|page from The Mixed Media Artist book|
Last year I was invited to complete two new art works to be included in Seth Apter's second book, The Mixed-Media Artist, highlighting artists and their creative processes. His recent book expands on the first book's collection with art works from over 40 artists as well as art tutorials, artist tips and tricks, survey results from the online art community.
I met Seth when he was in the Pacific Northwest last year and then again this year at his workshop. Seth is an amazing artist, with a contagious smile and a big heart, who inspires a wealth of creativity and community.
30 artists were given prompts to create two new art works.
"The face I show the world" is the prompt I chose for the Self-Portrait art work. For the second artwork, I chose the prompt, "irrational beliefs." The excerpt page above shows my work in the lower left corner. It's about superstitions and I explain both pieces in more detail in the book.
In the past, I have created journal pages from prompts but never an art work. For me, a journal page is an intimate and experimental way to work out emotions and record what is going on in my life. The prompts give me a goal which I need; otherwise, I'd never complete a journal art page. On the other hand, when I am working on a painting or collage, I start out with a general idea. As that is not always where the art work will end up, I prefer not to be anchored by a theme or prompt.
In the end, starting from and sticking to a prompt was both enlightening and liberating. It forced me to explore my idea thoroughly before I started and to "check in" with myself and my notes throughout the creative process. Like my journal pages, the art works inspired experimentation and working beyond my comfort zones.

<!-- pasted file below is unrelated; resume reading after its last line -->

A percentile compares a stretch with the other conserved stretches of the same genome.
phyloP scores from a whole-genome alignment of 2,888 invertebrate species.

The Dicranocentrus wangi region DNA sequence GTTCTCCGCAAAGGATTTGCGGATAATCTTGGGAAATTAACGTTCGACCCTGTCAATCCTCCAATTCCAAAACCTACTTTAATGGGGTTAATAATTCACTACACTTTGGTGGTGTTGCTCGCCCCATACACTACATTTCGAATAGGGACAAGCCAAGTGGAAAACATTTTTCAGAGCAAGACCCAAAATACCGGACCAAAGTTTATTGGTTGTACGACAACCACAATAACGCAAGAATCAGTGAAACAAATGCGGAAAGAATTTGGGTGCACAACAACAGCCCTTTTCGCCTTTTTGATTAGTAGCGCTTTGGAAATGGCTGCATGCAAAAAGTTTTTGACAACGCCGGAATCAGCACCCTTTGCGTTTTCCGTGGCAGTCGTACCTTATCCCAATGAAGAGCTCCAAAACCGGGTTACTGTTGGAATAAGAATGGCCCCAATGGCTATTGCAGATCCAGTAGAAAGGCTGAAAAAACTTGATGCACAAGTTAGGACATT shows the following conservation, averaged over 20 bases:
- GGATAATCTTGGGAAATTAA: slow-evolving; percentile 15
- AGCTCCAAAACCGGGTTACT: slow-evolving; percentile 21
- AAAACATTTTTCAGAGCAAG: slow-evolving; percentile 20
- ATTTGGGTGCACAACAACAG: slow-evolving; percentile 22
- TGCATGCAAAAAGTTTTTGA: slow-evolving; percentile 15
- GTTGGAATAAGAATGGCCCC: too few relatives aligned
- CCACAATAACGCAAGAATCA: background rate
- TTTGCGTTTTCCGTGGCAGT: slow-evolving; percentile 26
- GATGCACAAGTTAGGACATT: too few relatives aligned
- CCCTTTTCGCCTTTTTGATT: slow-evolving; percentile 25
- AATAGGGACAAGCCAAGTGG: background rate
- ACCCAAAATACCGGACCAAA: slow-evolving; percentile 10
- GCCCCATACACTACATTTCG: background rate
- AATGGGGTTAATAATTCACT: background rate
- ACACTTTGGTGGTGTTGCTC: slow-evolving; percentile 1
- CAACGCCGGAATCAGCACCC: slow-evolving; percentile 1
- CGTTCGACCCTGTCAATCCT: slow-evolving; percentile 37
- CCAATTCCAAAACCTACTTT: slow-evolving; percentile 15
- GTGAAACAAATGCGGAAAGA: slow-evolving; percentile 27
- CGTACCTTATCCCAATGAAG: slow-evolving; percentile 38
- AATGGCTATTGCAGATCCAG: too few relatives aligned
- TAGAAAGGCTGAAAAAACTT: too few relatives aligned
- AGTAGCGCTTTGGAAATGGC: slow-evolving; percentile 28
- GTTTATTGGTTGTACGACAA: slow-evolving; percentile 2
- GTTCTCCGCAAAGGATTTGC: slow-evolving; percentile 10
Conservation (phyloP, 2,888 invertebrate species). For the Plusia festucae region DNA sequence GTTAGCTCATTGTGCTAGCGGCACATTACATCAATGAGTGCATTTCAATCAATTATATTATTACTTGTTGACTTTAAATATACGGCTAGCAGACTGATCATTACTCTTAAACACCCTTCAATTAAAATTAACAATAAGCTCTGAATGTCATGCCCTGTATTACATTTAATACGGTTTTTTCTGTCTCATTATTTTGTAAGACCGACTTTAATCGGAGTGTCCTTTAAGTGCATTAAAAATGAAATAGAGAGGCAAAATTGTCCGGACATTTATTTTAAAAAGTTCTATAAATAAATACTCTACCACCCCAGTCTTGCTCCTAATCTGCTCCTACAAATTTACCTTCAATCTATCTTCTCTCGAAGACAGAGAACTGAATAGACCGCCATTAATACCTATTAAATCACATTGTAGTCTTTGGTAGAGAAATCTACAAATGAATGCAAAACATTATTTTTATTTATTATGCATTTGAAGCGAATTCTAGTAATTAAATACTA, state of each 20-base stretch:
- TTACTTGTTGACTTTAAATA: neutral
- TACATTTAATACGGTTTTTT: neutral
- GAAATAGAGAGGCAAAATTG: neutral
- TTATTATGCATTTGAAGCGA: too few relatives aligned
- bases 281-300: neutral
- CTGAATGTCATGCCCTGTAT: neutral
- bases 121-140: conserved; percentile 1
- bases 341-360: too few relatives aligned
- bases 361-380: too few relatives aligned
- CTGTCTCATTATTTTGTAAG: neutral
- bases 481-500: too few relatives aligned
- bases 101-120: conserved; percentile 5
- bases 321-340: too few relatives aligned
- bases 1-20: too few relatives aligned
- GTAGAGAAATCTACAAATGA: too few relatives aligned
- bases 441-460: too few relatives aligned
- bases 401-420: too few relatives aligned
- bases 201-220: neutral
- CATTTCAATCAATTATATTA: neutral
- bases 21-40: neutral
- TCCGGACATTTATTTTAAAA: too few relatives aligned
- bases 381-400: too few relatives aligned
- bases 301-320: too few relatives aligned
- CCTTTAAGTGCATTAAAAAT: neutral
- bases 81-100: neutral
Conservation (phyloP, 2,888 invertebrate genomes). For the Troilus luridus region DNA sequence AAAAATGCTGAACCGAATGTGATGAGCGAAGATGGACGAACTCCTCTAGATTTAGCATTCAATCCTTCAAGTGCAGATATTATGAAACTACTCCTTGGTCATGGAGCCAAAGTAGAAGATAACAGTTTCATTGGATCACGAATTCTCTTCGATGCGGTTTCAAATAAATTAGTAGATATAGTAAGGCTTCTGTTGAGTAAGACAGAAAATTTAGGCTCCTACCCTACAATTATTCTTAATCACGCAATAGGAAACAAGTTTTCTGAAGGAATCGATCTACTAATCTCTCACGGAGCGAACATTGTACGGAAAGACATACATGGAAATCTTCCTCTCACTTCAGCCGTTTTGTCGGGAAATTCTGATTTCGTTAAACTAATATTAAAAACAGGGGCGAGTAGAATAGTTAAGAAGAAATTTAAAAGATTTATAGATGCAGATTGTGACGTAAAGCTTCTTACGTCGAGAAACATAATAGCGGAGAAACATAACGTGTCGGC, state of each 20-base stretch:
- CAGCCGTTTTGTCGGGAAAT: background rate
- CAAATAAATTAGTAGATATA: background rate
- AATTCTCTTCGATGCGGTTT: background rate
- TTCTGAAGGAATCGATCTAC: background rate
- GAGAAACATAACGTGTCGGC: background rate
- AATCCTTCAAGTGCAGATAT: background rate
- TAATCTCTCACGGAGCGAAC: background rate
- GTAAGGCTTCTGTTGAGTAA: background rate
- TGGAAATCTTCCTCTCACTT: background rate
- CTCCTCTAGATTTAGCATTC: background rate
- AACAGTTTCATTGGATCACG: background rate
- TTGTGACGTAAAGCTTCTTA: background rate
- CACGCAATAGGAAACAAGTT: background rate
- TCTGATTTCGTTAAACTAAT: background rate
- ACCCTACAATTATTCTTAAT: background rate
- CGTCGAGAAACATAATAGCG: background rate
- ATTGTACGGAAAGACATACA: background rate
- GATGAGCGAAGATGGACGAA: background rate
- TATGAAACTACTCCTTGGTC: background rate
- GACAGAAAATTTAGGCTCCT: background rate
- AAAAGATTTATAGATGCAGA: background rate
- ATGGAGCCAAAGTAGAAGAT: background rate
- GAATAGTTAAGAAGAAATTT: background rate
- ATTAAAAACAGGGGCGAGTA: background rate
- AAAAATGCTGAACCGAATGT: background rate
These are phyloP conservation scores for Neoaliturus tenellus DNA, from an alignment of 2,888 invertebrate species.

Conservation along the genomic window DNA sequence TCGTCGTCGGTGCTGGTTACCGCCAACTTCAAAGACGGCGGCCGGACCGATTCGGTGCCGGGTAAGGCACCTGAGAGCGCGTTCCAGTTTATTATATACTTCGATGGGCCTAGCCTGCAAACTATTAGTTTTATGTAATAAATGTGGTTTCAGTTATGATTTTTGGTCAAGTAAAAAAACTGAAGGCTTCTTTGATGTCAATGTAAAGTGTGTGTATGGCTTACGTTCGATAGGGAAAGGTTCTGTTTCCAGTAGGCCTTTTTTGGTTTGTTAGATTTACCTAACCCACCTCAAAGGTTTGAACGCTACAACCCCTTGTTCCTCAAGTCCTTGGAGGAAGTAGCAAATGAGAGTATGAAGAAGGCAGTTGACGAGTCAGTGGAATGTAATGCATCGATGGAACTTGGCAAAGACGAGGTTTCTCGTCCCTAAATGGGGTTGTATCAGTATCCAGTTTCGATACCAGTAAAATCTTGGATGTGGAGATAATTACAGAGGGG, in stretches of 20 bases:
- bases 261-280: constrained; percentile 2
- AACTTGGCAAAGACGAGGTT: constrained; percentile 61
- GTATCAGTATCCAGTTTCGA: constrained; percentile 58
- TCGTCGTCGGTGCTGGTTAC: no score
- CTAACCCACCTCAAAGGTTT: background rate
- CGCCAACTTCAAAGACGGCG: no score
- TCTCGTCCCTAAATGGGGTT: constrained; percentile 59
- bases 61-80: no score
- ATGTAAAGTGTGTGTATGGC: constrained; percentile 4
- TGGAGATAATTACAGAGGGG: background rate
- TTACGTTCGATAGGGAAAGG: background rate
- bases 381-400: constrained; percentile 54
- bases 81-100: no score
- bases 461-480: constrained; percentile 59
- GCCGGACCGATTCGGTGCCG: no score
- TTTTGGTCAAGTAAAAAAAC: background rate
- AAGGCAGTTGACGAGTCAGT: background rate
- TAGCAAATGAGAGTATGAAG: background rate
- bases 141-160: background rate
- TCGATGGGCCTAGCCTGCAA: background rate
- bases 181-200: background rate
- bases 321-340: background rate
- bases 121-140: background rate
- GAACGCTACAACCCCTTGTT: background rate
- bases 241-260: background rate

|female figure, wip|
I worked on two self-portrait versions for this project. Above is the one that I didn't submit for the book. It stayed unfinished and with almost a year gone by, I think I am ready to start working on it again.
Why did I not choose this one? I liked how the sumi ink worked for the upper body but not the lower portion. I liked the leaf prints and the hand-stamped circle prints, but these two elements weren't tied together. Everything seemed to work on its own but not together. So I stopped working on that one and started on the second version.
|detail of finding balance|
“Where there is ruin, there is hope for a treasure.”
The second version actually started out with a terrible mistake. I lost track of sizes and my sumi ink painting on rice paper was much larger than the paper support. As I layed down my rice paper onto the support, it was at that point that I realized the size difference. As I tried to remove the rice paper painting, predictably ... it tore in several places, beyond repair. I was frustrated but still filled with ideas, so I repositioned the pieces on the support. The painting now looked like a disjointed, contorted figure, but I was hopeful.
The collage-painting has several layers. Below the layers, is the sumi painting which is visible throughout the painting. For the final layer, I drew the female figure in charcoal. In the detail above, you can see the sumi ink painting below the charcoal line drawing of the hand. I chose this painting because I felt it communicated my meaning of the prompt clearly and all the elements worked individually and together.
Thank you Seth for this opportunity to be a part of your recent book, The Mixed-Media Artist!
For more information and inspiration, visit his blog: The Altered Page